A Community Research Methodology: Working with New Migrants to Develop a Policy Related Evidence Base

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In recent years the importance of participatory research approaches has increased and methods employing community researchers have become more commonplace. Community researchers can bring new dimensions and perspectives to research questions and problems as they can gain access to hard to reach communities and gain insider knowledge about social life within those communities. However, the use of community researchers raises a range of questions about the quality of data and subsequent findings. Whilst the method has been employed by both academics and practitioners in fields such as health care and urban and regional studies, there is a dearth of knowledge and a lack of documented accounts and information relating to the approach. This paper considers both theoretical and practical issues relating to community research by reflecting on two community research projects working with new migrants. The paper discusses a number of epistemological, ontological and methodological questions as well as practical concerns e.g. who can be a researcher? How can one ensure reliability? How can rigour be safeguarded? And to what extent do these issues matter? How can the community research process be managed?

Keywords: Community Research, Participatory Research, New Migrants, Epistemology, Ontology
Stream: Research Methodologies, Quantitative and Qualitative Methods
Presentation Type: Virtual Presentation in English
Paper: Community Research Methodology, A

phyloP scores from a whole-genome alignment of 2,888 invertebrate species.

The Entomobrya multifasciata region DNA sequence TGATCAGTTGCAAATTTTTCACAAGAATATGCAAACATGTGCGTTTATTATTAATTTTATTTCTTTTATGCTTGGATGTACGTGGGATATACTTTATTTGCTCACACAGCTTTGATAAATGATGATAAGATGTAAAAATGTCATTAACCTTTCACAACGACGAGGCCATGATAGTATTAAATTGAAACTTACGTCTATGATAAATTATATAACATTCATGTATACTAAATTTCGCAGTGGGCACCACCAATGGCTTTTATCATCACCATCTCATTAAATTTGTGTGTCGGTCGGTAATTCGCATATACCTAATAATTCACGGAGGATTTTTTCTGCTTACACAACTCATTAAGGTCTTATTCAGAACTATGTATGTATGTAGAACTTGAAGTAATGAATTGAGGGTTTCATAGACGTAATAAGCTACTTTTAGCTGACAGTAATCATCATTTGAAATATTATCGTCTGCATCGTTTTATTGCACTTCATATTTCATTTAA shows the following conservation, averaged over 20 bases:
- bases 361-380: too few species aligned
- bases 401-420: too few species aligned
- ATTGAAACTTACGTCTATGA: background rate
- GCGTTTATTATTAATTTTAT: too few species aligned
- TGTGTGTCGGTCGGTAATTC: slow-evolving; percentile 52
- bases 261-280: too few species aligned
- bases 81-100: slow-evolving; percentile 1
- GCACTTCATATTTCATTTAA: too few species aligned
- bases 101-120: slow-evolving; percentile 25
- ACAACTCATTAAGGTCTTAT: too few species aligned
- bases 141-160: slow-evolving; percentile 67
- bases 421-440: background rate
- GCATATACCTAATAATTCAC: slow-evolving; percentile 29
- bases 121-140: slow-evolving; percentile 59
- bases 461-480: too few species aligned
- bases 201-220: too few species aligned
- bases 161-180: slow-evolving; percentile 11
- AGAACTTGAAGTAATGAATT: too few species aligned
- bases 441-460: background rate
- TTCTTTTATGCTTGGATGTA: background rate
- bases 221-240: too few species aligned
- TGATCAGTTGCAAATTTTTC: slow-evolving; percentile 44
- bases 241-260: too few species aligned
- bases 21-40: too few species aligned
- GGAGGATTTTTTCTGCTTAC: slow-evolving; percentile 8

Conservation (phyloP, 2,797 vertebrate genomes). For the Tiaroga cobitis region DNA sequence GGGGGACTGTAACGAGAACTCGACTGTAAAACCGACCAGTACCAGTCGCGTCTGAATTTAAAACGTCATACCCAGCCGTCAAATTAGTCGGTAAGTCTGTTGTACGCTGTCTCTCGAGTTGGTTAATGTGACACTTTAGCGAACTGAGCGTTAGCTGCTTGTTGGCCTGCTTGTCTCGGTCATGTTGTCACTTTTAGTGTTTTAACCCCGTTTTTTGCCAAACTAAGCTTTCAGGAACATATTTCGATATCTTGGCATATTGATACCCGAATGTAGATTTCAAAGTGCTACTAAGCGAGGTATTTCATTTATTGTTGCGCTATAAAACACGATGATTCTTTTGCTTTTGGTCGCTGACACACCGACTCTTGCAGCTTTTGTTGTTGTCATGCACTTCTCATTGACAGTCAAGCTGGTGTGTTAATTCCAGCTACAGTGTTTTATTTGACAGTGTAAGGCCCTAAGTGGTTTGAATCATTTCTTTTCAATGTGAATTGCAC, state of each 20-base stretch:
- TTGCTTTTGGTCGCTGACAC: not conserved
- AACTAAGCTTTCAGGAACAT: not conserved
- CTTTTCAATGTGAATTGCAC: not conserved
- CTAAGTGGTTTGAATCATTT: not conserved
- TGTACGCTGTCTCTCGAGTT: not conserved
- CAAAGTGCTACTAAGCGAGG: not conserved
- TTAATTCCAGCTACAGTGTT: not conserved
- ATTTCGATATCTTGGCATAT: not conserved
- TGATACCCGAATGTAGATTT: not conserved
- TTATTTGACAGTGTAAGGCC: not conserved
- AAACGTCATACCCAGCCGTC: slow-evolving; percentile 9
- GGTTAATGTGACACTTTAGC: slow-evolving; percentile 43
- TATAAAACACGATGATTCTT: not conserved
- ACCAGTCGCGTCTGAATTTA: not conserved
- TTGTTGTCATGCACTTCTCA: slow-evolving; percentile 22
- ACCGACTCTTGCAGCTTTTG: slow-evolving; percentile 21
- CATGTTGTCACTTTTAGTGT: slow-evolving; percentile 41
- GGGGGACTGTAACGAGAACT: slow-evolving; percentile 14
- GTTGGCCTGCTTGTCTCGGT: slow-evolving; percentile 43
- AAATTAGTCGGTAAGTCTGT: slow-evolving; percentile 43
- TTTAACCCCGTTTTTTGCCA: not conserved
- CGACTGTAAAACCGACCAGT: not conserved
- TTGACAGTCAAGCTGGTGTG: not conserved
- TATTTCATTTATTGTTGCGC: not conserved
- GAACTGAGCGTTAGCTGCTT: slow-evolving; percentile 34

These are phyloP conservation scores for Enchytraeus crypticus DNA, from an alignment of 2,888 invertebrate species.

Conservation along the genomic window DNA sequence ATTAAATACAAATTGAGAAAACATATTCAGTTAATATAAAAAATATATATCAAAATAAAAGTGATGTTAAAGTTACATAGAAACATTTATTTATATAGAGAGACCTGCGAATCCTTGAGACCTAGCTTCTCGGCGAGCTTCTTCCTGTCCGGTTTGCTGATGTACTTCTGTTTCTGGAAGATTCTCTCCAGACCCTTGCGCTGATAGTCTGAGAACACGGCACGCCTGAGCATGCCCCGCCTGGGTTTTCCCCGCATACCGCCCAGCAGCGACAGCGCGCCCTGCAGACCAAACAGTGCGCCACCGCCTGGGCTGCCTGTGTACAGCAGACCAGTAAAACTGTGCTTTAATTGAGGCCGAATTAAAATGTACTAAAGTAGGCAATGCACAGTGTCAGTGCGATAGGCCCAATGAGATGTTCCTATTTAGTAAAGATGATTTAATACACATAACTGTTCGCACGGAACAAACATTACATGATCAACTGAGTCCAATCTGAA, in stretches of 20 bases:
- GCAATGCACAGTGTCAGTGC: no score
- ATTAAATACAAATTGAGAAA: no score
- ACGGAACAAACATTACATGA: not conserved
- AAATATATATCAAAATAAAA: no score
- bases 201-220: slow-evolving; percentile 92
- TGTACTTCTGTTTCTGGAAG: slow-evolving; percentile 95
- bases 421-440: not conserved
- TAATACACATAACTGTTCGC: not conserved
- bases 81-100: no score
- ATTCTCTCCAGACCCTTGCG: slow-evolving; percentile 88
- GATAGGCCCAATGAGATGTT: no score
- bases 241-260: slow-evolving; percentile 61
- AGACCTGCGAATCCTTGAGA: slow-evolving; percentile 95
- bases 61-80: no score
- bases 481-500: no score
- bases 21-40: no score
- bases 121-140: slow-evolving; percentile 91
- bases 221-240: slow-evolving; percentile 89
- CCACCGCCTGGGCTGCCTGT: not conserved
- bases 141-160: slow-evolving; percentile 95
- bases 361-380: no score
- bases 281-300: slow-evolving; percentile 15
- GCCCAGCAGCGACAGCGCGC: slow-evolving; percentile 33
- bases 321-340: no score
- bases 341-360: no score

Dr. Lisa Jane Goodson

Lecturer, Centre for Urban and Regional Studies
School of Public Policy, University of Birmingham

Birmingham, West Midlands, UK

Lisa Goodson is a Lecturer at the University of Birmingham, Centre for Urban and Regional Studies. Lisa's main research interests focus on new migration, refugee women and integration. She specialises in qualitative research methodologies and has co-edited a book on qualitative research for Routledge and is currently completing a book on refugee integration and access to the UK labour markets. Lisa has extensive experience working with a range of community groups on issues concerning social exclusion, integration and sustainable development. She has worked on and managed a range of projects funded by organisations such as the United Nations, JRF, the Home Office and EQUAL. Lisa co-directs the qualitative research methods post-graduate course at the University and runs day seminars for public service personnel on focus groups and community consultation. She has also managed a large community research programme training new migrants in social research skills to work as co-researchers.

Dr. Jenny Phillimore

Lecturer, Centre for Urban and Regional Studies, University of Birmingham
Birmingham, West Midlands, UK

Jenny Phillimore is a Lecturer at the University of Birmingham. She has led a number of major projects looking at the ways in which refugees skills and experience can be accredited and documented. She headed the Making a Difference Joseph Rowntree Foundation project, which looked at the ways in which RCOs can use evidence to influence policy. Together with colleague Dr Lisa Goodson, she has written many reports for local, regional and national Government on new migration, integration, employability and housing and academic papers on new migration, social capital and social exclusion. She is currently researching the experiences of Accession country migrants in relation to housing and neighborhoods. Their book, New migrants in the UK: education, training, employment, policy and practice will be published by Trentham in 2008.

Ref: I08P0745